The goal of this project is to investigate connections between algorithms from evolutionary computation and models of adaptation in population genetics. Evolutionary algorithms are computer programs inspired by biological evolution that can be used for optimizing functions. These techniques rely on selection and variation operators to search a large space of potential solutions to complicated optimization problems.
In the last decades, many tools have been developed for analyzing these kinds of algorithms from both an empirical and theoretical perspective. Recently, a surprising connection was made between the field of population genetics, which studies models of evolving populations, and simple evolutionary algorithms. This connection is a promising avenue for studying adaptation from a computational perspective. In the Fisherian view of adaptation, most of the process can be described as a simple climb toward an optimum, and there always exists some beneficial variation in which to select. From an optimization standpoint, this corresponds to an easy unimodal function. A competing view is that a crucial part of adaptation is to overcome deleterious combinations of genes (called fitness valleys), and adaptation is a more complicated process in which the forces of mutation, selection, drift, and migration allow adaptation to explore peaks separated by fitness valleys. These two competing views are 90 years old, but have still not been completely reconciled or refined. The shifting-balance process consists of a set of evolving sub-populations (demes), and is divided into three phases. In the first phase, genetic drift drives sub-populations towards fitness valleys. In the second phase, selection pushes populations up toward potentially different fitness peaks. Finally, the third phase consists of migration driving the fittest populations to colonize demes of lower fitness. In this scenario, the sets of sub-populations take on different cooperative roles for navigating rugged fitness landscapes.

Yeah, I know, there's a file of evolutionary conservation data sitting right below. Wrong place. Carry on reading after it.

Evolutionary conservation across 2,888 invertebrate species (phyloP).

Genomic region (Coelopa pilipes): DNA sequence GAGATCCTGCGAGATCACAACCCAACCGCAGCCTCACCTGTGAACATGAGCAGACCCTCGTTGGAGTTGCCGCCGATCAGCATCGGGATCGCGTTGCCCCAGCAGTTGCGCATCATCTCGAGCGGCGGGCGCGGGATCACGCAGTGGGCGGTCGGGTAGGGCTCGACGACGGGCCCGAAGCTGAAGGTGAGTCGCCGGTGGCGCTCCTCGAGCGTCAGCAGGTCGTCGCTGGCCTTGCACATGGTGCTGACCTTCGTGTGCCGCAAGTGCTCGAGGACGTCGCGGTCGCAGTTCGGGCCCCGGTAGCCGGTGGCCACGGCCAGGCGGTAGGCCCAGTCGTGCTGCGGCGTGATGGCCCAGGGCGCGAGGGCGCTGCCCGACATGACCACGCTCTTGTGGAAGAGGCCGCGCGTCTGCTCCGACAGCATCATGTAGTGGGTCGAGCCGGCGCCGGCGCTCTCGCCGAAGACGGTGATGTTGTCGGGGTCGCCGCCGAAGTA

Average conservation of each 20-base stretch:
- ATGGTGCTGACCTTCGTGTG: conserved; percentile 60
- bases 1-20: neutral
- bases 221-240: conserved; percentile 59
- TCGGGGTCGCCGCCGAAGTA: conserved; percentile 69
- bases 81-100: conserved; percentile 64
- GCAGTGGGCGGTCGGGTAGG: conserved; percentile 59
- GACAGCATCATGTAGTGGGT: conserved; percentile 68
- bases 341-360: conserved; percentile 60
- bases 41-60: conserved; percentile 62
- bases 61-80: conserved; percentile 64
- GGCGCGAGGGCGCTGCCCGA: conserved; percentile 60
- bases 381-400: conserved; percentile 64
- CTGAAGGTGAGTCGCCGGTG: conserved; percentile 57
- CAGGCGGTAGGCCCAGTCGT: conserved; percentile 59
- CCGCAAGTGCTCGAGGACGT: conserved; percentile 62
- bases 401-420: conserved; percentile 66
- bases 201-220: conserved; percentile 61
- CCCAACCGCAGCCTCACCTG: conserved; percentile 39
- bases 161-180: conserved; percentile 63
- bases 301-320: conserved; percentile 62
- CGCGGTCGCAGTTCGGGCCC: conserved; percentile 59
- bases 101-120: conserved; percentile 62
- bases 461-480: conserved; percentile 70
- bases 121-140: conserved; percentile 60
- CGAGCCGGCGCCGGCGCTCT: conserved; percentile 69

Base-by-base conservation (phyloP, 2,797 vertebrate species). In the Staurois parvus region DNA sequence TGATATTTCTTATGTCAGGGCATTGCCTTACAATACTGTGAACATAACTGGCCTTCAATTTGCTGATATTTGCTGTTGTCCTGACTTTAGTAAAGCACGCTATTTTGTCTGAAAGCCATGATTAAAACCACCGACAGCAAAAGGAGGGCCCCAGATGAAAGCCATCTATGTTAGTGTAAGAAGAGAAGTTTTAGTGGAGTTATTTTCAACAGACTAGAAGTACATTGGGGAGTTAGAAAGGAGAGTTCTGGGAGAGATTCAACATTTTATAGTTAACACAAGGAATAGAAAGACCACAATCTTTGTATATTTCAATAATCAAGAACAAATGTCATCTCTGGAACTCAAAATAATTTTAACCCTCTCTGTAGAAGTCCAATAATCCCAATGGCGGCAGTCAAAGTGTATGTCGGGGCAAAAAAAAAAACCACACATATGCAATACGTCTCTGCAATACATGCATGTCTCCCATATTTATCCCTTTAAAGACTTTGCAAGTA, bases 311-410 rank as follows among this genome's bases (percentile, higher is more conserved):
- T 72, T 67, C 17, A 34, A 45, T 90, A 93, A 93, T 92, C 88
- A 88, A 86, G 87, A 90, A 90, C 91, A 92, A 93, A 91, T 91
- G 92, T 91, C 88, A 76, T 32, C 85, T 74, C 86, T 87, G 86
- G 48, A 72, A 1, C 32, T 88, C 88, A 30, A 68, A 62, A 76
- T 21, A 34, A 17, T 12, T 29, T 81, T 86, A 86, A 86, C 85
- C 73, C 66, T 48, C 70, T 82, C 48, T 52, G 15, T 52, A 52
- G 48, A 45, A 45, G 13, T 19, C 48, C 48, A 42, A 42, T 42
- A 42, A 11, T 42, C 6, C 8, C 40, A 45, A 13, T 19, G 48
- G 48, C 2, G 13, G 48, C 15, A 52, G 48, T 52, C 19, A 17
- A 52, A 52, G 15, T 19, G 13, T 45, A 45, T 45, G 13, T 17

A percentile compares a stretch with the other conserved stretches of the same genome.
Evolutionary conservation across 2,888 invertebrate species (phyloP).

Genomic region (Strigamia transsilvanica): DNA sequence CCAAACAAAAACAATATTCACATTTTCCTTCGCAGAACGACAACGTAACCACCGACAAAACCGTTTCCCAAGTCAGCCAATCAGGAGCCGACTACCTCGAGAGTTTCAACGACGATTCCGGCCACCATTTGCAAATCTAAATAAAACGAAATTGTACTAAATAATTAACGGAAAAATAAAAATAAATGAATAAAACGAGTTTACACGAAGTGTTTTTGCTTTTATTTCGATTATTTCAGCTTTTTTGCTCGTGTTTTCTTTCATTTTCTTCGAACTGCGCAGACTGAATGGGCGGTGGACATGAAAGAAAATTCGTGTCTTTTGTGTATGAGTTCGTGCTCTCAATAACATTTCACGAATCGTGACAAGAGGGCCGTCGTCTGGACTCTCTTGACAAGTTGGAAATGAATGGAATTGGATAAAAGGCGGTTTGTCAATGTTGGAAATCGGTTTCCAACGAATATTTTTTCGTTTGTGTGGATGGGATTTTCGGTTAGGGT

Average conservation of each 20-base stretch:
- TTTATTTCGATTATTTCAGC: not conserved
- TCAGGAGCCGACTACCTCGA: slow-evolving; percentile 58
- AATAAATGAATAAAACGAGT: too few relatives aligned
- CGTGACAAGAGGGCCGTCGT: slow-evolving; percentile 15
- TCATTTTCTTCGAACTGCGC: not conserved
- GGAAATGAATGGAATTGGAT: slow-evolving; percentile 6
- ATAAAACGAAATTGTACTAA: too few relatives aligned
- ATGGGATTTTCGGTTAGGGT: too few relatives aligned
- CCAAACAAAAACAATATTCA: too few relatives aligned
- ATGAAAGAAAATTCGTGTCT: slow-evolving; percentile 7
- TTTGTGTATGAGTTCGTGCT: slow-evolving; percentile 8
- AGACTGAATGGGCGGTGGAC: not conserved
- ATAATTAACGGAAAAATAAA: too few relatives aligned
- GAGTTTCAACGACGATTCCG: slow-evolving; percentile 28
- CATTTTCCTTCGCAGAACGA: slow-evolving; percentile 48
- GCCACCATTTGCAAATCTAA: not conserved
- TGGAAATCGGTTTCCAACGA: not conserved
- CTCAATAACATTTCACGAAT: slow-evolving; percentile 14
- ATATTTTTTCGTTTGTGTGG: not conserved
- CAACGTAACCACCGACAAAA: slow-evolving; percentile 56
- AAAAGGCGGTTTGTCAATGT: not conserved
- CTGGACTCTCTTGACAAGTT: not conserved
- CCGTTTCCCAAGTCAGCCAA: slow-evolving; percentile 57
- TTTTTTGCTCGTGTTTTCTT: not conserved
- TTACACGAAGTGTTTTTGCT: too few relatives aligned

This project studies the shifting-balance process (and eventually other models) from an algorithmic perspective. Adaptation in a rugged fitness landscape is similar to a stochastic optimization process, and these researchers are interested in learning how results from evolutionary computation might translate to a better understanding of adaptation. The main part of this work is theoretical, but the group is designing simulations to run on MSI's machines to study particular parameters of the model, and to determine interesting rugged fitness landscapes to investigate.